County Commission candidate John Nicolette owns 14 properties in Pasco worth more than $4-million.
But punch his name into the county's online property records databases, and nothing comes up.
Using a public records exemption that shields the home address of public safety officials — including Nicolette, a Tampa firefighter — Property Appraiser Mike Wells and Tax Collector Mike Olson have blocked the public's access to information about all of Nicolette's investment properties.
Rather than simply redact the home address from those forms, the records don't exist online.
Those records include information on the location and value of the investment properties, as well as the taxes paid on every piece of land Nicolette owns.
A Times reporter obtained information only after visiting the offices in person and getting a Times attorney involved.
But it's a tenet of open government — and particularly, state law — that property records in Florida are public. Neighbors can see what neighbors are paying in property taxes — and what tax breaks they receive.
Adria Harper, director of the First Amendment Foundation, said withholding the records appears to violate the law. State legal and tax advisories say records of investment properties — 13 of the 14 Nicolette parcels — are public.
"We want to make sure that a property owner is not getting a special tax break, a special deal, for being a commissioner," Harper said.
Nicolette, who listed all of his properties in a campaign disclosure form, said every record should be available.
"The minute I found out, I said I don't have a problem with this," Nicolette said. "I have absolutely no problem with anybody having any of the information, because I'm running for office."
An election splash
Land issues have become especially important in Nicolette's Republican primary Aug. 26 against incumbent Ted Schrader.
Nicolette helped a waste company acquire land for a controversial landfill proposed near Dade City, and made unusual demands about land he wanted to donate to San Antonio.
In 1997, Schrader and his family quickly bought 790 acres in east Pasco, then sold the development rights to a state agency for about the same cost, keeping control of the land. In 2004, he and his family sold 1,000 acres along Curley Road to developers for $15.5-million.
Schrader's records, encompassing 13 parcels worth $1.6-million in Pasco and Manatee counties, are accessible.
Nicolette's are not.
Under Florida law, public safety officials can ask government agencies to block the release of their home address, telephone numbers and photographs on virtually any record. The exemption protects them from having their personal contact information displayed to anyone who might hurt them.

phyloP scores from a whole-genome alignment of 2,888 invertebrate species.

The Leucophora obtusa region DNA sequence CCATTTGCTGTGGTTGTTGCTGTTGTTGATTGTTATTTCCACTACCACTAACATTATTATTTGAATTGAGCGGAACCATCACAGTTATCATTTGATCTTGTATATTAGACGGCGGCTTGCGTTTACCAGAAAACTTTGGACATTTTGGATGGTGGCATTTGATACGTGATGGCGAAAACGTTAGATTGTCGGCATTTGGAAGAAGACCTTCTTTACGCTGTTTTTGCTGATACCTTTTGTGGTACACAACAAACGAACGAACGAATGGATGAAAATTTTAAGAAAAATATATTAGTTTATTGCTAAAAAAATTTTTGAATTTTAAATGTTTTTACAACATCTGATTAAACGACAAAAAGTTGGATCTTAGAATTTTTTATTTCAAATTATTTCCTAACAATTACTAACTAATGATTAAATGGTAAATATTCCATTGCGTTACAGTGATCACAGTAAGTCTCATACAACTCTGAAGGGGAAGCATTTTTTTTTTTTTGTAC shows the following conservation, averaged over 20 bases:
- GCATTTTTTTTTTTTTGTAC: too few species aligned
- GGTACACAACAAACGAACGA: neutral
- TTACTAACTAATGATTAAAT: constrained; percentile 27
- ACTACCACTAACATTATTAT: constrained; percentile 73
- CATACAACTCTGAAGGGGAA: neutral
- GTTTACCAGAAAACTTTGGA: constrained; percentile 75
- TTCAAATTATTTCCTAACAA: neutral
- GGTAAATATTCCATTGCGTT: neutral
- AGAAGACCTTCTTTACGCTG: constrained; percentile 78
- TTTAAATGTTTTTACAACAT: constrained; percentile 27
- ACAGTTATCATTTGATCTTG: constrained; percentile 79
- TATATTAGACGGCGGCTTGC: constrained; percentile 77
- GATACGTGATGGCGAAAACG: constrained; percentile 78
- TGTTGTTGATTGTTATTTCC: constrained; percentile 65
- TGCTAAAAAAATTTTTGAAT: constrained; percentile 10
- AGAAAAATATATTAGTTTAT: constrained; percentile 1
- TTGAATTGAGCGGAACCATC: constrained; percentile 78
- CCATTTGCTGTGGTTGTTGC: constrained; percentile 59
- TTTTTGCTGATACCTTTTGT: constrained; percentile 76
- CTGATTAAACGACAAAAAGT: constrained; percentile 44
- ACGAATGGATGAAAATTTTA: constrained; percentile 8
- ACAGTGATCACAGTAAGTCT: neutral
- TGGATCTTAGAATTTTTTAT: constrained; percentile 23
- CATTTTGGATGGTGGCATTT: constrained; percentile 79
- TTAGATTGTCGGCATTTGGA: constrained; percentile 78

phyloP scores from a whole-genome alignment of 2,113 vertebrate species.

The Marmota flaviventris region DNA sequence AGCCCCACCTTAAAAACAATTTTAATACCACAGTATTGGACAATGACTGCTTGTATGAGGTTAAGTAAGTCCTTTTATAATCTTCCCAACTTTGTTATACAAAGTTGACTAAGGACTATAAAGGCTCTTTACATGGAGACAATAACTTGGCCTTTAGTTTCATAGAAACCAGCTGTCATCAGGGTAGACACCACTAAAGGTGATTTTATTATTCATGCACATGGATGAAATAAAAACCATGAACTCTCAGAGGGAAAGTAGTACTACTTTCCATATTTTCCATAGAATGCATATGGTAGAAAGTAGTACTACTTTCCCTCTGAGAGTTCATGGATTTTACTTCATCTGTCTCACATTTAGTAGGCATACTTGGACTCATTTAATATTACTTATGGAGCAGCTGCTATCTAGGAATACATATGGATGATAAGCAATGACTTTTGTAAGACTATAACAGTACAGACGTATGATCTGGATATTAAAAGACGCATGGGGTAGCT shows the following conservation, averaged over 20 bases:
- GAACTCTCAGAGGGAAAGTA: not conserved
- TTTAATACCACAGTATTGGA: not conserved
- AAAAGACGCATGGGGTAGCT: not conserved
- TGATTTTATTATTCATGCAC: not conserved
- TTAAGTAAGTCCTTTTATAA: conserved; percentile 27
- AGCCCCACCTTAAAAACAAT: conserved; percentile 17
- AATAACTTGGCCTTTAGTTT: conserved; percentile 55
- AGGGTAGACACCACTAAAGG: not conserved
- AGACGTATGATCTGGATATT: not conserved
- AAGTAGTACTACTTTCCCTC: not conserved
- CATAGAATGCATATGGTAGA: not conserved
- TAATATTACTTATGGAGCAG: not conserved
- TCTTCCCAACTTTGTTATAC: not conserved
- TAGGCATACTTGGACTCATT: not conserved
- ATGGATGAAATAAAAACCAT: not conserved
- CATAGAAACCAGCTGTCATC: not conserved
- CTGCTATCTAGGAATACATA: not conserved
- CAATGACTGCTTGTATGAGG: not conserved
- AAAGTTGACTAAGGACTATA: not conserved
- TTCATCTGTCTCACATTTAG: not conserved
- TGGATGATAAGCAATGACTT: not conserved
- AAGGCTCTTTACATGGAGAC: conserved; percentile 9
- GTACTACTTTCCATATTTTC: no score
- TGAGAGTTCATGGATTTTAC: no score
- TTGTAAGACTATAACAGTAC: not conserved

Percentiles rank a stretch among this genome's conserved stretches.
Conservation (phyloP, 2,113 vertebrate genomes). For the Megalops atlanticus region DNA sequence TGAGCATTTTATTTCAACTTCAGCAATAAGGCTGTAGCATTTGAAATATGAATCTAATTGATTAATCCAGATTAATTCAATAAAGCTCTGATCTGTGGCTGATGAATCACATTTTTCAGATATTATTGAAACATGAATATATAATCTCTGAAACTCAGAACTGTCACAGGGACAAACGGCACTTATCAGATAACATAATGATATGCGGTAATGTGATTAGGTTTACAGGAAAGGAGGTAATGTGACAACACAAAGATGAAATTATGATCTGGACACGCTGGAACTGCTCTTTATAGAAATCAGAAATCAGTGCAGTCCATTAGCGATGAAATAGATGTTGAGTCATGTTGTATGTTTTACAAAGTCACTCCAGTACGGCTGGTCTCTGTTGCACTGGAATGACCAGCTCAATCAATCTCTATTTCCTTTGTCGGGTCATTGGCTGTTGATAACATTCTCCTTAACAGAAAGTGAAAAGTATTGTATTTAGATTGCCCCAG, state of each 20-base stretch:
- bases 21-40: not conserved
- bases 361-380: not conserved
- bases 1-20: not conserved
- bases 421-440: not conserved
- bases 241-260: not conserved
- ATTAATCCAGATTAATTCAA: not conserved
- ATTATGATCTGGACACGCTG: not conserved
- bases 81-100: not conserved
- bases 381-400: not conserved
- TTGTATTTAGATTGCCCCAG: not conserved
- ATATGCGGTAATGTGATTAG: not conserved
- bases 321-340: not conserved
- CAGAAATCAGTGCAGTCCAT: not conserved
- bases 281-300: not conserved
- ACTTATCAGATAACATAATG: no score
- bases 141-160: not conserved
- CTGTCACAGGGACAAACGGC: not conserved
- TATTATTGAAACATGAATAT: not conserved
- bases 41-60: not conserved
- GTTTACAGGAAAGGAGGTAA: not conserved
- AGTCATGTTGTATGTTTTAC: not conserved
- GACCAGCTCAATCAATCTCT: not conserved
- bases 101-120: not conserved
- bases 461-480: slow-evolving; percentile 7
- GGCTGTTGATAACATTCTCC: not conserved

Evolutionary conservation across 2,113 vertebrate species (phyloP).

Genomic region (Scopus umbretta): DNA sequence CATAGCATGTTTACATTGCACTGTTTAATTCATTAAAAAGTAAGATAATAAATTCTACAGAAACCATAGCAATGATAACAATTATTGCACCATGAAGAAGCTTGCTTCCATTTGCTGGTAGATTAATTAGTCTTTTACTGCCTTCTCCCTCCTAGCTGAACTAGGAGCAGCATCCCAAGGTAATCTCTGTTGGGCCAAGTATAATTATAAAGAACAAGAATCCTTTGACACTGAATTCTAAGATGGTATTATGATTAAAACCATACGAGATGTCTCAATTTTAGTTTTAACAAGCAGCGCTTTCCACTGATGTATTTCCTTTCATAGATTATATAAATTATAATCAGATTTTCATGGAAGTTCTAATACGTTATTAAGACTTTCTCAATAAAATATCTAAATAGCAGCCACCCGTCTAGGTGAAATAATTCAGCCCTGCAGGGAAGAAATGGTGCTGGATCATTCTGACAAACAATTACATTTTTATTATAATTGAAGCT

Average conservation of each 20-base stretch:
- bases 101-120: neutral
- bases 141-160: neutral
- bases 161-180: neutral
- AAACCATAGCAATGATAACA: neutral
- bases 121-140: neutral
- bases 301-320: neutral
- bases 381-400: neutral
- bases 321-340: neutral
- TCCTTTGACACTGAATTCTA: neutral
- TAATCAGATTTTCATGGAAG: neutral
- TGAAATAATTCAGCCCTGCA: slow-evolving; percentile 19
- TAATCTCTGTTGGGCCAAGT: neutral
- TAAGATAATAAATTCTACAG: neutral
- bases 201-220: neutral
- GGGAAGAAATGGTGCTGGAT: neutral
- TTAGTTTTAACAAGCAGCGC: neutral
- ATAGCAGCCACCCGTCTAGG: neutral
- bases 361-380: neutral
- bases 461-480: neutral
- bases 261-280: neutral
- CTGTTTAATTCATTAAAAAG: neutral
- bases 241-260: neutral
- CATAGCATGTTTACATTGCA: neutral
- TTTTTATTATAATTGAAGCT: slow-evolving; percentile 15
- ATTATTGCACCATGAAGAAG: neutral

Wells said he has to protect the locations from disclosure.
But the exemption doesn't apply to properties besides homes.
"Addresses of properties that are not used as homes … are public record and not exempt from disclosure," wrote James McAdams, Florida's property tax oversight director, in a Nov. 15 bulletin to property appraisers.
'Not what I do'
Property Appraiser Mike Wells, a Republican re-elected this year without opposition, first provided short printouts of Nicolette's property records after a Times reporter requested them in person Wednesday.
But the locations of all the properties — not just Nicolette's home — were missing. In two cases, ownership details were incomplete.
Pressed by the Times, Wells provided the full records to the newspaper Friday.
"I'm not going to show anyone his information unless Nicolette says it's okay to do so," Wells told the Times. "The only reason I gave the records to you is he put the information on his (campaign) disclosure form."
But that's not how it works in Sumter County, where the property appraiser's record of Nicolette's vacant lot worth $16,000 is online.
A clerk there said the record can't be withheld because Nicolette's home isn't there.
On Friday, Wells said Nicolette's full records would go online only if he won the election. But none of the other records involving public safety officials who requested the exemption — affecting hundreds of properties — will be available online or in person, Wells said.
Eventually, Wells said, he will make public any record that doesn't have a protected home address on it. But that would still block records of investment properties featuring the home mailing address of the owner.
Wells said he does not want to spend time redacting information from copies of records, as police and other officials routinely do to follow the law.
"I don't want to get into the redacting business. That's not what I do," Wells said. "My job is to create a tax roll."
A technical question
Hours after a reporter and Times attorney on Wednesday questioned the withholding of the records, Tax Collector Mike Olson's office agreed to provide records, with addresses removed in some cases.
At first, Olson's office offered little explanation.
"Mr. Olson has instructed that any answers to your questions be not for publication," Assistant Tax Collector Tom Stearns said.
Olson, a Democrat re-elected this year without opposition, did not return messages.
Later, Stearns promised that anyone could obtain property tax payment records in person. The office will work with lawyers to get information online, too.
Nicolette never requested secrecy from the Tax Collector's Office, but information was blocked because Wells did it, Stearns said.
Yet Stearns acknowledged Wells has nothing to do with the tax payment records Olson's office collects — another item for the tax collector's attorney to review.
As is fully putting records on the Internet, Stearns said, adding one more item on the attorney's to-do list.
And off the public record.
David DeCamp can be reached at [email protected] or toll-free at 1-800-333-7505, ext. 6232.